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Brown Gal CAN swim

Swimming is a life-saving skill, and an enjoyable pastime which many of us take for granted. The weightless sensation, warmth and incredible sense of wellbeing which comes from getting active in a pool, is something which is enjoyed by millions of people across the UK every day.

However, many South Asian women cannot swim, and BBC Radio Leicester’s Summaya Mughal was one of them. Until recently at least…

Picture: Summaya Mughal BBC

Growing up as a Pakistani Muslim, the skill was something which was never actively encouraged by members of the presenter’s family, due to barriers brought about by her faith and culture, including those around modesty.

However last year, at the age of 27, Summaya decided to take the plunge and learn how to swim, not only for herself, but other members of the South Asian community who might be held back by those same barriers.

The result is better mental health and the birth of a popular new podcast called ‘Brown Gal Can’t Swim.’

“I hope it empowers people, not only to swim, but to do that thing that they’ve been putting off for ages,” said Summaya of the six part series, which is available on BBC Sounds.

“I spent over two decades of my life hiding the fact that I couldn’t swim, due to fear and embarrassment. It’s not a nice experience, but at the same time ‘Brown Gal Can’t Swim’ has been the most incredible thing to have come out of that,” she went on to reveal.

“Despite me not having those skills, I decided to do something about it, not only for me personally, but also for others in the community and anyone else who’s embarrassed about not being able to swim.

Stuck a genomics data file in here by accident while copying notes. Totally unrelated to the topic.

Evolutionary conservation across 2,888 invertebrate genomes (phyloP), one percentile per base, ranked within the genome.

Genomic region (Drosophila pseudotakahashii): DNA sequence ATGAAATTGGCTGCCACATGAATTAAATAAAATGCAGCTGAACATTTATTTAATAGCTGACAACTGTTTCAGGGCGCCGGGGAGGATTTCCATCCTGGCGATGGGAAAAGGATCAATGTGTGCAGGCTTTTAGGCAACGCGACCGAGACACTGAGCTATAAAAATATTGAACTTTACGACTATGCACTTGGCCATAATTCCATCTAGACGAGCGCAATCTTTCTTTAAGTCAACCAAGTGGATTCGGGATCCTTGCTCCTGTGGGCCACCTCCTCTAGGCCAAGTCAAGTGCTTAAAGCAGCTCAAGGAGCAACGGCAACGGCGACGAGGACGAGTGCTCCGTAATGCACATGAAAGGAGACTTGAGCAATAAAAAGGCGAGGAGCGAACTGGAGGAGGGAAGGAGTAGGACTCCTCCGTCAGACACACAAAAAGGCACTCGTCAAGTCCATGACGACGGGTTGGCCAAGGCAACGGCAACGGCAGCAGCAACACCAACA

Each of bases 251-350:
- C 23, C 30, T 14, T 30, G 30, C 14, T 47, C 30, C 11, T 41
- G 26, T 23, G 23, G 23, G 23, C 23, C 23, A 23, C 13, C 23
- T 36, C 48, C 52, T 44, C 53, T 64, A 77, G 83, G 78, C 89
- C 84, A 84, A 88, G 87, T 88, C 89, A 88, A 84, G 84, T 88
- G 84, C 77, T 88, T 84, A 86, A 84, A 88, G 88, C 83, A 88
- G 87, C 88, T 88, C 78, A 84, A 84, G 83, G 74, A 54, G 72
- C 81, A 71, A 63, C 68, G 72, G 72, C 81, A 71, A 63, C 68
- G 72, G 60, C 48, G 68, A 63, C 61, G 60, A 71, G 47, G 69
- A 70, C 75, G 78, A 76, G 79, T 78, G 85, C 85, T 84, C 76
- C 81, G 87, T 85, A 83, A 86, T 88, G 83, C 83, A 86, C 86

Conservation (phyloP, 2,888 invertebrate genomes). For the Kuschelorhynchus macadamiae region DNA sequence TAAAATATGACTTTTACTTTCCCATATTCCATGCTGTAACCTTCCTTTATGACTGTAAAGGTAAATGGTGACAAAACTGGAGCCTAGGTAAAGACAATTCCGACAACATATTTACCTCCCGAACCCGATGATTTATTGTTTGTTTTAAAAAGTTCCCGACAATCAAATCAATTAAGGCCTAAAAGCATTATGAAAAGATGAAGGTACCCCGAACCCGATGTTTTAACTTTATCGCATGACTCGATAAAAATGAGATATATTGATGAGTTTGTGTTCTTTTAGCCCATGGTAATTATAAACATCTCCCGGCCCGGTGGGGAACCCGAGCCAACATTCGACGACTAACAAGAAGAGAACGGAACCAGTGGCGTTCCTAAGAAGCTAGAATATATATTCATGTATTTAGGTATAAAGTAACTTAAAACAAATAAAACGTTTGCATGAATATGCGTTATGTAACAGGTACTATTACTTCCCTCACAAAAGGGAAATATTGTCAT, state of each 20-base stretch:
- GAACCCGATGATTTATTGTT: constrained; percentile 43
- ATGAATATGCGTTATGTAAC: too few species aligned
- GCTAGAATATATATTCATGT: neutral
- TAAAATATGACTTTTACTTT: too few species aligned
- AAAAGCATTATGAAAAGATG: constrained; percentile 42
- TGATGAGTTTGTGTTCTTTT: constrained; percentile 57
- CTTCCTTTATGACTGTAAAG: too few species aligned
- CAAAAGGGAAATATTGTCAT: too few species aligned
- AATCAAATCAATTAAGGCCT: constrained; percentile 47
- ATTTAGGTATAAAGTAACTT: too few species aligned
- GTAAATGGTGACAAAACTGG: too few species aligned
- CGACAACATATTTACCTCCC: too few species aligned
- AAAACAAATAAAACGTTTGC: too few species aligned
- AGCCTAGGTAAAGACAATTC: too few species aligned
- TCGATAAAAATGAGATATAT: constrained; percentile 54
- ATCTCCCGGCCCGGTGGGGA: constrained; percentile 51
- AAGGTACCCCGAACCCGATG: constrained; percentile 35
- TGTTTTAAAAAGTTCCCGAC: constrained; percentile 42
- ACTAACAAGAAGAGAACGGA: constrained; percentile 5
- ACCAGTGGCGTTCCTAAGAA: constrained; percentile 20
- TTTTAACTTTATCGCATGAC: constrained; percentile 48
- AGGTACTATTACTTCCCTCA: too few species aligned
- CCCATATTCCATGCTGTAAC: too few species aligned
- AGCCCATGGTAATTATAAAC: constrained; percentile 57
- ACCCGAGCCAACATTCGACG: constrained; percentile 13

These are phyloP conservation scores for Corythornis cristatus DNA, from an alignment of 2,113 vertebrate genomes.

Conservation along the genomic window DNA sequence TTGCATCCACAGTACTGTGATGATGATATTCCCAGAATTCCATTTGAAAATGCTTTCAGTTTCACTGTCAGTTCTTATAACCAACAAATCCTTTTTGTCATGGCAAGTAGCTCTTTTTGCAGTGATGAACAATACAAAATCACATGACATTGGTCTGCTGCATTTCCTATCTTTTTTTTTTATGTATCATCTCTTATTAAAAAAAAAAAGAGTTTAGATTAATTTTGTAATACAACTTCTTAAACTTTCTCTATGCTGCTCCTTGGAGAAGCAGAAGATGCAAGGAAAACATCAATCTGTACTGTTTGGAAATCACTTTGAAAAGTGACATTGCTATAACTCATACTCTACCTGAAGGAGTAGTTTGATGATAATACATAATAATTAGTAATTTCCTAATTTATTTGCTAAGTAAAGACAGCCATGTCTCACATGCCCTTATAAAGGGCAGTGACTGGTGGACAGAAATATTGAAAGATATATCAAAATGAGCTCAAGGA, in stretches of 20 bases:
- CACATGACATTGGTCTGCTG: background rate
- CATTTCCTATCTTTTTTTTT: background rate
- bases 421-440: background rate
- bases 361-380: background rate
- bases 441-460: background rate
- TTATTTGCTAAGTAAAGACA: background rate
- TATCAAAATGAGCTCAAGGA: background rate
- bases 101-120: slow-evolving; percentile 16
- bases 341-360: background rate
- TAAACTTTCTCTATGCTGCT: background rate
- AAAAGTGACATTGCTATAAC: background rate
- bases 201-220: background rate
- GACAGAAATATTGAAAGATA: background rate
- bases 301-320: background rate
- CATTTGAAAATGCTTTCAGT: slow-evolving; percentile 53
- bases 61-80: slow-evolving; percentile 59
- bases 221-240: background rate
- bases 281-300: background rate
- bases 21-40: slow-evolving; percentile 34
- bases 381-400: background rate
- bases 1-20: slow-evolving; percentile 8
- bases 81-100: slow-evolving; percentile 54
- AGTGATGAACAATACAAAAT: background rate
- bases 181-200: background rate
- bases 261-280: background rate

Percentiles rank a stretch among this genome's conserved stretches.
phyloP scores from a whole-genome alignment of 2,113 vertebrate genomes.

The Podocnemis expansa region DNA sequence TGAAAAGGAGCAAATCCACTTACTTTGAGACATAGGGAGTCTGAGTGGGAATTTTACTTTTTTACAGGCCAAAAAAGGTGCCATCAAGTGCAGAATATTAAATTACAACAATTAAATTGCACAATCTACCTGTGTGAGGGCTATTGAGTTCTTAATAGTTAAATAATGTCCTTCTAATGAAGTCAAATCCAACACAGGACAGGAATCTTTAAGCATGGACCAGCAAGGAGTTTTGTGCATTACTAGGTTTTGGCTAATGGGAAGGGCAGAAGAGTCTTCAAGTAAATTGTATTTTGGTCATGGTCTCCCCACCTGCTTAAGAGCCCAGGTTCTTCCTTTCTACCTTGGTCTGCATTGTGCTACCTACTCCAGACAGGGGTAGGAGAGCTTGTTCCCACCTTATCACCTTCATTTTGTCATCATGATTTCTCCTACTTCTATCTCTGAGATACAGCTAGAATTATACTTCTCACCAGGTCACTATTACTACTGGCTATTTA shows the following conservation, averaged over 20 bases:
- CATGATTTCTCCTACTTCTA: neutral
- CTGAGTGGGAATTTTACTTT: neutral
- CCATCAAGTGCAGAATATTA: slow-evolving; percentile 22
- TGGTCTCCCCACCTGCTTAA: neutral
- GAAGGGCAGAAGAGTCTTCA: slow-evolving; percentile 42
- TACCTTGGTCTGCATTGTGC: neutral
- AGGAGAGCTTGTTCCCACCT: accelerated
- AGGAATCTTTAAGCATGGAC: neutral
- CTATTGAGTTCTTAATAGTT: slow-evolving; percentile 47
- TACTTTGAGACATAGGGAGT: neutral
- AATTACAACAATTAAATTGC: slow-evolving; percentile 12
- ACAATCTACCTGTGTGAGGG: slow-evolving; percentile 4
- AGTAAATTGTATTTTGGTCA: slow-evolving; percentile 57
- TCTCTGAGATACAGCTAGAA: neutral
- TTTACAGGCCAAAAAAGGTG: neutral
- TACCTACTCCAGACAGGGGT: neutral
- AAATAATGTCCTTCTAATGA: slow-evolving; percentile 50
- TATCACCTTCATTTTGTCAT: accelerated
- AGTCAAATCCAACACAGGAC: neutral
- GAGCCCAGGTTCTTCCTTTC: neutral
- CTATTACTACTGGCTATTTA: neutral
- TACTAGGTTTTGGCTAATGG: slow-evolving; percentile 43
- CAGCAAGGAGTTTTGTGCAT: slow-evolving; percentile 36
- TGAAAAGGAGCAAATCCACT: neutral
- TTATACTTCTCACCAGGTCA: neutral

“It’s about normalising the fact that there are so many people who don’t have this skill -a skill that could save your life, and that is a problem,” she added.

As part of her podcast, Summaya aims to break down misconceptions about swimming and to encourage other members of the South Asian community to take the plunge. 

As part of her own swimming journey, she enlisted the help of four time Olympic medallist Rebecca Adlington, who set her the challenge of learning the skill in eight weeks. She was then tasked with putting it into action by swimming 500 metres in open water.

Picture: BBC

It was a feat which Summaya completed at Nottingham’s Spring Lakes last October. And she hasn’t looked back since…

“I absolutely love swimming and try to do it once a week,” she told Pukaar.

“It’s funny because until recently, this was a thing which used to cause me so much fear and anxiety. Now whenever I get in the pool, I feel like an absolute boss because I’ve conquered those things.

“In fact, when I’m swimming I’m at my most peaceful and it’s the most beautiful thing. It forces you to stop – you can’t be on your phone!” she pointed out.

“You have to pace yourself and focus on your breathing, so it’s great for your mental health.

“Me and anxiety are actual besties, but swimming really helps. Now I don’t know how I ever went without it.”

Listen to ‘Brown Gal Can’t Swim’ at:

By Louise Steel

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